inadvertent

adjective

in·​ad·​ver·​tent ˌi-nəd-ˈvər-tᵊnt How to pronounce inadvertent (audio)
1
: unintentional
an inadvertent omission
2
: not focusing the mind on a matter : inattentive
inadvertently adverb

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The Formation of Inadvertent

It may look innocent, but inadvertent belongs to a class of words that provoke anger in many people who care about language – to wit, the back-formation. Bucking the usual trend in which longer words are formed from shorter ones by the addition of an affix (for example, superficiality from superficial), back-formations are created by clipping off a piece of a longer word; in this case, inadvertent was back-formed from inadvertence or inadvertency. A fair number of these words populate English, including brainwash (from brainwashing), complicit (from complicity), escalate (from escalator), and televise (from television). Certain back-formations, such as liaise (which comes from liaison) rub some people the wrong way. While they are under no obligation to accept liaise, there is nothing inherently wrong with back-formations; they are just another way our language has of creating new words.

Examples of inadvertent in a Sentence

an inadvertent encounter with a rattlesnake in the brush
Recent Examples on the Web In her confusion, the student made an inadvertent mistake and the system canceled her case number. Howard Blume, Los Angeles Times, 12 Feb. 2024 As Ward points out, one inadvertent result of the conflicts was that the public was used to hearing news from lands once considered intimidatingly remote, setting the stage for this first-class adventure story, which captured the imagination of people the world over. Chris Wheatley, Longreads, 18 Jan. 2024 The inadvertent construction delay is an inconvenience that could cost the city handsomely. Jennifer Van Grove, San Diego Union-Tribune, 4 Feb. 2024 Analysts expect Beijing to express its displeasure by stepping up displays of its military muscle and economic leverage, which might demonstrate its resolve but add to the risk of an inadvertent clash that could spiral out of control. Stephanie Yang, Los Angeles Times, 13 Jan. 2024 So is George Wolfe’s inadvertent civil-rights-era comedy Rustin. Armond White, National Review, 5 Jan. 2024 The inadvertent result: a dearth of qualified people willing to join the military. Juan Quiroz, Foreign Affairs, 5 Jan. 2024 In the end, though, what stuck with me wasn’t his discussion of his amazing craft, nor his inadvertent hint of where his career would eventually go. Alan Sepinwall, Rolling Stone, 13 Dec. 2023 Gensler in his public comments has mused about potential harms that could emerge from the financial industry’s growing adoption of AI, from inadvertent bias and conflicts of interest to meltdown scenarios. Richard Vanderford, WSJ, 10 Dec. 2023 See More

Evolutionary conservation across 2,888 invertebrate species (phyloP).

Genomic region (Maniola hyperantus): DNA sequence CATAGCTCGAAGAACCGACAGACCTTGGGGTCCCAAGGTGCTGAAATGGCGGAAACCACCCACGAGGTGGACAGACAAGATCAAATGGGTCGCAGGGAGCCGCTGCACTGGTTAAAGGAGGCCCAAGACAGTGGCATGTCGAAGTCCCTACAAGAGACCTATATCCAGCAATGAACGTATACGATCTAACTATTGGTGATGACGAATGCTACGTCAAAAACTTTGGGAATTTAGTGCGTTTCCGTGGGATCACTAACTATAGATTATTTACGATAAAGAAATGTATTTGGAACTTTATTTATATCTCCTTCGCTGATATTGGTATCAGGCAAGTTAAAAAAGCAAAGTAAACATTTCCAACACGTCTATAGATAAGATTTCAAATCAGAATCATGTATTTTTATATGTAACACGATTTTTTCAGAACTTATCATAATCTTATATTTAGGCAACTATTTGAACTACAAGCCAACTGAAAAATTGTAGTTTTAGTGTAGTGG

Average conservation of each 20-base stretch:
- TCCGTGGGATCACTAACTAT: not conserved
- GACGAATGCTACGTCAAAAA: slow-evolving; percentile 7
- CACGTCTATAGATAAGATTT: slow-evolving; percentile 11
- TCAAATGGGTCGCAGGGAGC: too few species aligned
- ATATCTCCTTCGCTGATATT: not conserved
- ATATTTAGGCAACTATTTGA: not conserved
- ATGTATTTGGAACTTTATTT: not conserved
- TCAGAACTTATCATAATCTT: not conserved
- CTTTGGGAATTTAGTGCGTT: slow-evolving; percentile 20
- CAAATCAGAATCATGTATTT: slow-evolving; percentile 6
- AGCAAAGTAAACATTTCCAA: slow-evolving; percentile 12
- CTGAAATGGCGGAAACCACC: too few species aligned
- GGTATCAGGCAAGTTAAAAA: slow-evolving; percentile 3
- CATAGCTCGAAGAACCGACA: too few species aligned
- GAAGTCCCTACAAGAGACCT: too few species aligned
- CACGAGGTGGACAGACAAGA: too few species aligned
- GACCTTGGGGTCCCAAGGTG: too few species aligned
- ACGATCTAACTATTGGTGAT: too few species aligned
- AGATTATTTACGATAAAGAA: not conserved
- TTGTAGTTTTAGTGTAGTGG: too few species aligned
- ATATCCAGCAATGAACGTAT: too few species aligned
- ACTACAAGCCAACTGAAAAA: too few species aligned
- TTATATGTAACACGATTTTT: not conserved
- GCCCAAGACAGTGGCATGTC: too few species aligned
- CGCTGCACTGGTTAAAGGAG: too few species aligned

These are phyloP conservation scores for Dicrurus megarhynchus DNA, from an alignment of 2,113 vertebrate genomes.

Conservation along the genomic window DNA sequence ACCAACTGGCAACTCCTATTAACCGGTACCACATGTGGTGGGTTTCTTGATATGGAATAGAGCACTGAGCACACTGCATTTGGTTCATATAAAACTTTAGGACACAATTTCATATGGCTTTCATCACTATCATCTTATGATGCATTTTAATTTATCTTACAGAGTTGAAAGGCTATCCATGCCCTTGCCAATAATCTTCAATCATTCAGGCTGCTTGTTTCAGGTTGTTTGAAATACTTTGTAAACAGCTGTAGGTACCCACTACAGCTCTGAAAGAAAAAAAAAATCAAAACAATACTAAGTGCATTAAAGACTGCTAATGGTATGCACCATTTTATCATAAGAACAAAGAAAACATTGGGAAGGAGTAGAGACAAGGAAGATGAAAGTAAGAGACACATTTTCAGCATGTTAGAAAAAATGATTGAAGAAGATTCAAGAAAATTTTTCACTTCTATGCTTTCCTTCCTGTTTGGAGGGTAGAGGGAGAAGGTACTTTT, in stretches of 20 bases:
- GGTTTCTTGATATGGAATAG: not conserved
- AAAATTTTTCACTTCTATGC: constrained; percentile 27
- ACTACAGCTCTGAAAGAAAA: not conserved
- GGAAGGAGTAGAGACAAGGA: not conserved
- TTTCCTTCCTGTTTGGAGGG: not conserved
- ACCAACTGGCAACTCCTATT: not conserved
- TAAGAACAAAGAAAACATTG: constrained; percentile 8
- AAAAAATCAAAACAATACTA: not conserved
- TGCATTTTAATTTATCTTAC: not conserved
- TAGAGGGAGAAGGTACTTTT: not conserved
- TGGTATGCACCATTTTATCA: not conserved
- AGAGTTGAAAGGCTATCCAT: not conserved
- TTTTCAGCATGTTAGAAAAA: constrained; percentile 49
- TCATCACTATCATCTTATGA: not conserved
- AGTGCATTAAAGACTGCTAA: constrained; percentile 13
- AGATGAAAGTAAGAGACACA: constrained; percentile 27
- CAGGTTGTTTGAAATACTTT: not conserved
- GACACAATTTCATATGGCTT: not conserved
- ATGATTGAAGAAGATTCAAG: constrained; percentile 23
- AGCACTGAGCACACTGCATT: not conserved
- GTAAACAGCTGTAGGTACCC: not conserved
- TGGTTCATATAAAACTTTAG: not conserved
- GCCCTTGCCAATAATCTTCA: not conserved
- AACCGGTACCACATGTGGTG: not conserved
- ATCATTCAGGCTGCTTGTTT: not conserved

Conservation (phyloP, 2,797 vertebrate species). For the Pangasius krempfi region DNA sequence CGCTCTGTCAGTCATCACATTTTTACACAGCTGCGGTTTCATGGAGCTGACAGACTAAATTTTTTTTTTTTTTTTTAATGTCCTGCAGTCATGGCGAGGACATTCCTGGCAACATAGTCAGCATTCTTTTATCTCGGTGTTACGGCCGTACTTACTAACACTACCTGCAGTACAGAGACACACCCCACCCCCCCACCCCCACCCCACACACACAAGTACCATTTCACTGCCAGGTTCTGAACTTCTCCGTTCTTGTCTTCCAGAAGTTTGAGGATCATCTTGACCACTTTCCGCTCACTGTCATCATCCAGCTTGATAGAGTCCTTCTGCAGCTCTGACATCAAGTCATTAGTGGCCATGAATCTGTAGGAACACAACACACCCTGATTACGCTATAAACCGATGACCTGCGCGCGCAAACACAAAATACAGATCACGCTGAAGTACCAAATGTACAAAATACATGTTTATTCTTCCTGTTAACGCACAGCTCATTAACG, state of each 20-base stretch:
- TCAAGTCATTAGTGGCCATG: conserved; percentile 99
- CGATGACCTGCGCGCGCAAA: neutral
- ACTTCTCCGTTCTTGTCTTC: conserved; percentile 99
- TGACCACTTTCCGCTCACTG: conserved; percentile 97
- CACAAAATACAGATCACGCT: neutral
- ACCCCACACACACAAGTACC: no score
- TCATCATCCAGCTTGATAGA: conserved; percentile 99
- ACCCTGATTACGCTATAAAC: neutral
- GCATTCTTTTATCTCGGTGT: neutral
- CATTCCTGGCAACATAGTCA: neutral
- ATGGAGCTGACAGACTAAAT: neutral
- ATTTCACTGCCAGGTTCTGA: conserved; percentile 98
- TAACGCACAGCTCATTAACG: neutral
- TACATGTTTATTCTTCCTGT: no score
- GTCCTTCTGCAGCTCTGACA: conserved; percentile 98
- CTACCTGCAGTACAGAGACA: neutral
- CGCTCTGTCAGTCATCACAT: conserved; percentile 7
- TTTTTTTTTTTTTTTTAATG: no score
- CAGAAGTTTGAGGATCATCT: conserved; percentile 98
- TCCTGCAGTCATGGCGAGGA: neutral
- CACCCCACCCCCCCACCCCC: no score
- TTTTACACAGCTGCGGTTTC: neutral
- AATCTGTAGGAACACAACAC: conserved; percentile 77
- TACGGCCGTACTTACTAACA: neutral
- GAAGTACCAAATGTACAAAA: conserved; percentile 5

These examples are programmatically compiled from various online sources to illustrate current usage of the word 'inadvertent.' Any opinions expressed in the examples do not represent those of Merriam-Webster or its editors. Send us feedback about these examples.

Word History

Etymology

back-formation from inadvertence

First Known Use

1653, in the meaning defined at sense 2

Time Traveler
The first known use of inadvertent was in 1653

Dictionary Entries Near inadvertent

Cite this Entry

“Inadvertent.” Merriam-Webster.com Dictionary, Merriam-Webster, https://www.merriam-webster.com/dictionary/inadvertent. Accessed 25 Feb. 2024.

Kids Definition

inadvertent

adjective
in·​ad·​ver·​tent ˌin-əd-ˈvərt-ᵊnt How to pronounce inadvertent (audio)
1
: not paying attention : inattentive
2
: not meant, sought, or intended : unintentional
an inadvertent violation of the law
inadvertently adverb

More from Merriam-Webster on inadvertent

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